This friendly musical battle continued until a Union band started playing “Home, Sweet Home.” The song, written by John Howard Payne, was a popular tune for men on both sides who missed home and their families, especially around Christmastime. Soon Union and Confederate bands were playing the song together.

In the words of one soldier, “after our bands had ceased playing, we could hear the sweet refrain as it died away on the cool frosty air.”

In the film history publication Classic Images, Frances Ingram writes about a direct descendant and namesake of the songwriter John Howard Payne. This John Payne grew up in southwest Virginia and attended Salem High School on Broad Street. He worked hard to bring a Christmas tale of childhood faith to the silver screen, and then starred in it as a lawyer who proved that Santa Claus is real. The film is Miracle on 34th Street.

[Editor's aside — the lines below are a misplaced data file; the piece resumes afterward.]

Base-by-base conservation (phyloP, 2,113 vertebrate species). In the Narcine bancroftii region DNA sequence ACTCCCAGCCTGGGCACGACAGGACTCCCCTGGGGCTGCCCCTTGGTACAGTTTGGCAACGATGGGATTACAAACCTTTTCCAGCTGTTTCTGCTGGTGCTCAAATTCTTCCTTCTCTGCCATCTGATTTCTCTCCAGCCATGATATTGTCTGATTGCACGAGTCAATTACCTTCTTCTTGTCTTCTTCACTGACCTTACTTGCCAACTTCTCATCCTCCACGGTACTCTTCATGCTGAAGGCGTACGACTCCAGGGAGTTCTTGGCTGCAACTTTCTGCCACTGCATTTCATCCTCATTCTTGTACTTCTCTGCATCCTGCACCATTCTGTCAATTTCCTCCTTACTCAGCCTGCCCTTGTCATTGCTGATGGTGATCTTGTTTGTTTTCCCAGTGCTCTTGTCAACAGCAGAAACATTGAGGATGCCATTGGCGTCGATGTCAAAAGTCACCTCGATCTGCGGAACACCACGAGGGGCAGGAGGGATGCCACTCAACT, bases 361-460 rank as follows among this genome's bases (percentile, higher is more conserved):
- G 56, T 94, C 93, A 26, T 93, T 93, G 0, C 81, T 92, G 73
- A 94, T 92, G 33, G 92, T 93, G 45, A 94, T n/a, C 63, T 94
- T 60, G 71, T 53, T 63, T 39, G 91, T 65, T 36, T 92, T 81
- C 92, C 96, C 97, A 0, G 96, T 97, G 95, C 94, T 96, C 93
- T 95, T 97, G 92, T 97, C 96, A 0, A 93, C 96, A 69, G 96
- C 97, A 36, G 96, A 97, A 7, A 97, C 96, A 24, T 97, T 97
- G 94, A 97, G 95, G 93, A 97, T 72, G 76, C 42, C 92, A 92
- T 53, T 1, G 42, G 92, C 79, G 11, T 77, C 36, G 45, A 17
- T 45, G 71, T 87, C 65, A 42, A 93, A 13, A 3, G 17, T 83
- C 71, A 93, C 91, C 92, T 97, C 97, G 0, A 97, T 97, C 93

As it was true for the soldiers in the trenches in Flanders and in the encampments at Murfreesboro, the message of Christmas is true for you, too. No matter what your circumstances are this year, I pray you will remember what the angel of the Lord told the shepherds on that field over two thousand years ago: “Fear not: for, behold, I bring you good tidings of great joy, which shall be to all people. For unto you is born . . . a Savior . . .” (Luke 2:10-11).

Merry Christmas! Peace and good will to all.

If you have questions, concerns, or comments, feel free to contact my office.  You can call my Abingdon office at 276-525-1405 or my Christiansburg office at 540-381-5671.  To reach my office via email, please visit my website at *###